A new report has surfaced revealing some troubling details regarding the data sharing practices of Facebook. The social media giant reportedly gave access of our data to more than 150 companies including the likes of Apple, Microsoft, Amazon, Spotify, and Netflix.
This means that all these companies had access to “hundreds of millions” of Facebook users each month. The oldest of data sharing deals started in 2010 and went on till 2017. Some of the deals were still active this year even after the eventful year that the company had.
The problematic part about all these deals is the fact that neither Facebook nor the companies getting the data explicitly asked the users for the permission. According to a report by the New York Times, Facebook gave access to contacts and calendar entries of its users to Apple and the deal still exists. Apple has since gone on to refute that it had special access to any Facebook data.
Other examples of the deals include giving access to names and contact details of its users to Amazon. Moving to the deal with Microsoft, Facebook gave Microsoft Bing, access to “names and other profile information” of the friends of Facebook users. The report added that Microsoft had deleted the data since, and Facebook claimed that it only gave access to the information that was already set as “public” by Facebook users. Though, one of the most disturbing examples here is the fact that Facebook gave access to private messages to the likes of Spotify and Netflix.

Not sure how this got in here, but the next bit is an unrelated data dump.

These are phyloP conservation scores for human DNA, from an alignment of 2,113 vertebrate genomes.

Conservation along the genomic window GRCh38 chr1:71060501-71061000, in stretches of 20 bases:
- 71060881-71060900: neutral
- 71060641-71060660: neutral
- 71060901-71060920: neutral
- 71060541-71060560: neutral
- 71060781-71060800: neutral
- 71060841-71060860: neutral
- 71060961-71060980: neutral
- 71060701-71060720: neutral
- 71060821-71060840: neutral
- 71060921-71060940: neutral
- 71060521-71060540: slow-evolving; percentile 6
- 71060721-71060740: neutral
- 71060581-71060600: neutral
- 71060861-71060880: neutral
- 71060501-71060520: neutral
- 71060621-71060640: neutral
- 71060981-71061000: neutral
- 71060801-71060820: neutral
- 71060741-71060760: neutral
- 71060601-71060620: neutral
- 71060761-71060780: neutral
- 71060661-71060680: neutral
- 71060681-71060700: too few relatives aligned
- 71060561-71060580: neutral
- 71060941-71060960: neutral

Types of data sharing deals
The report classified the deals into three categories with the first being integrations where Facebook would make a custom app for smartphone makers such as BlackBerry. The second is known as partnerships that included its data sharing deal with Bing as part of a past program known as “instant personalization”. This program was launched back in 2010, and Facebook enrolled all its users in the program by default. This means there were no options or choice though it was killed back in 2014.
The third type of deals is known as “one-off” deals which include the examples of Netflix and Spotify where these companies were given access to both read as well as write messages. This was used to enable functionality where Spotify was able to hook to the Facebook chat window of the users, and then send songs to their friends. What is surprising is the fact that Facebook “acknowledged” the report, and added that “it had more work to do to regain user trust”.
Should we Zimbabweans (or African countries) care about this
First off, these tech companies have our data, they know the basic and most important information (contacts, credit card information, location etc.) about us on top of our behavior and preferences. For now, these kinds of stories that say; Facebook (or any other company) had a security breach or has shared our data, don’t seem like they matter to Zimbabweans (or Africa countries) because we don’t yet know the importance of our data and our countries or companies are note yet data-driven.
Our ignorance for our data on platforms like Facebook stems from the fact that many Zimbabweans are still using these platforms to communicate only and not share critical information like banking details (for e-commerce). But in the Western world, they do, and that’s why they treat their data as good as another part of them (virtual selves).
But as the world increasingly becomes a global village, interconnected and more tech-depended (doing e-commerce or using apps for sickness diagnosis etc.), the importance of data among Zimbabweans will eventually grow. By then we won’t ignore these kinds of shady deals Facebook is entering using our ‘virtual selves’.